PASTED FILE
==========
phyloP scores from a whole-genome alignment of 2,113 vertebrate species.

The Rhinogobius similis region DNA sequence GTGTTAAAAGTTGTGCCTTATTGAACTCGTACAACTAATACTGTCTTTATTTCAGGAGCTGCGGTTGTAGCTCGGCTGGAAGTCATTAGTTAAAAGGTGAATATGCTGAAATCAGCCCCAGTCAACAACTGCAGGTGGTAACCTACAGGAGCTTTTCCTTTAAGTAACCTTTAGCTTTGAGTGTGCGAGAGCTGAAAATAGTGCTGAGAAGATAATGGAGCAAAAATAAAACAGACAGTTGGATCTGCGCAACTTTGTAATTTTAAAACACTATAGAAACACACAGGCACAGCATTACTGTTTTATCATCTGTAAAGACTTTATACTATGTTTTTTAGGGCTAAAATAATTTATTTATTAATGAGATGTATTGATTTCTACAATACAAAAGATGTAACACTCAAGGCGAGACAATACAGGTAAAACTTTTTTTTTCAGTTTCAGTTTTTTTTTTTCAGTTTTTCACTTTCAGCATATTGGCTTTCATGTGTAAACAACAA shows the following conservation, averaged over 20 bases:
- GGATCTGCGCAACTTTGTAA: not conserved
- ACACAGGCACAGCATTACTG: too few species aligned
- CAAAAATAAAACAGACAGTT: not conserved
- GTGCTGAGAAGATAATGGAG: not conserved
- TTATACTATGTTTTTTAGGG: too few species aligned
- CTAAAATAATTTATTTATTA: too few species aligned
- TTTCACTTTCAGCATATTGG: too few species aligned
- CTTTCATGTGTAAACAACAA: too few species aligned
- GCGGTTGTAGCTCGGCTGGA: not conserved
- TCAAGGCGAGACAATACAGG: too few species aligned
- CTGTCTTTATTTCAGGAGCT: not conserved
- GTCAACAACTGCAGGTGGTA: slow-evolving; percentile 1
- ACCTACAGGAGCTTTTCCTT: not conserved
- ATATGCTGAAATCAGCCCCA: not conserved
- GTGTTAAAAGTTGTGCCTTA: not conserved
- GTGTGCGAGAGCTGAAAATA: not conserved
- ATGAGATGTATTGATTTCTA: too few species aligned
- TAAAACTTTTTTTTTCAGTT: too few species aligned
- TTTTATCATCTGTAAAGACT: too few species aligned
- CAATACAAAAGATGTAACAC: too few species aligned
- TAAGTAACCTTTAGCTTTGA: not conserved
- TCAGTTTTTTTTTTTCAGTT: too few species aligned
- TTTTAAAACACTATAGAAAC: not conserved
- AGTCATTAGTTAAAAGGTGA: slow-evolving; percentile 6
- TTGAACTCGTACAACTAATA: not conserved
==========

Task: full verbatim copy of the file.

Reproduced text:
phyloP scores from a whole-genome alignment of 2,113 vertebrate species.

The Rhinogobius similis region DNA sequence GTGTTAAAAGTTGTGCCTTATTGAACTCGTACAACTAATACTGTCTTTATTTCAGGAGCTGCGGTTGTAGCTCGGCTGGAAGTCATTAGTTAAAAGGTGAATATGCTGAAATCAGCCCCAGTCAACAACTGCAGGTGGTAACCTACAGGAGCTTTTCCTTTAAGTAACCTTTAGCTTTGAGTGTGCGAGAGCTGAAAATAGTGCTGAGAAGATAATGGAGCAAAAATAAAACAGACAGTTGGATCTGCGCAACTTTGTAATTTTAAAACACTATAGAAACACACAGGCACAGCATTACTGTTTTATCATCTGTAAAGACTTTATACTATGTTTTTTAGGGCTAAAATAATTTATTTATTAATGAGATGTATTGATTTCTACAATACAAAAGATGTAACACTCAAGGCGAGACAATACAGGTAAAACTTTTTTTTTCAGTTTCAGTTTTTTTTTTTCAGTTTTTCACTTTCAGCATATTGGCTTTCATGTGTAAACAACAA shows the following conservation, averaged over 20 bases:
- GGATCTGCGCAACTTTGTAA: not conserved
- ACACAGGCACAGCATTACTG: too few species aligned
- CAAAAATAAAACAGACAGTT: not conserved
- GTGCTGAGAAGATAATGGAG: not conserved
- TTATACTATGTTTTTTAGGG: too few species aligned
- CTAAAATAATTTATTTATTA: too few species aligned
- TTTCACTTTCAGCATATTGG: too few species aligned
- CTTTCATGTGTAAACAACAA: too few species aligned
- GCGGTTGTAGCTCGGCTGGA: not conserved
- TCAAGGCGAGACAATACAGG: too few species aligned
- CTGTCTTTATTTCAGGAGCT: not conserved
- GTCAACAACTGCAGGTGGTA: slow-evolving; percentile 1
- ACCTACAGGAGCTTTTCCTT: not conserved
- ATATGCTGAAATCAGCCCCA: not conserved
- GTGTTAAAAGTTGTGCCTTA: not conserved
- GTGTGCGAGAGCTGAAAATA: not conserved
- ATGAGATGTATTGATTTCTA: too few species aligned
- TAAAACTTTTTTTTTCAGTT: too few species aligned
- TTTTATCATCTGTAAAGACT: too few species aligned
- CAATACAAAAGATGTAACAC: too few species aligned
- TAAGTAACCTTTAGCTTTGA: not conserved
- TCAGTTTTTTTTTTTCAGTT: too few species aligned
- TTTTAAAACACTATAGAAAC: not conserved
- AGTCATTAGTTAAAAGGTGA: slow-evolving; percentile 6
- TTGAACTCGTACAACTAATA: not conserved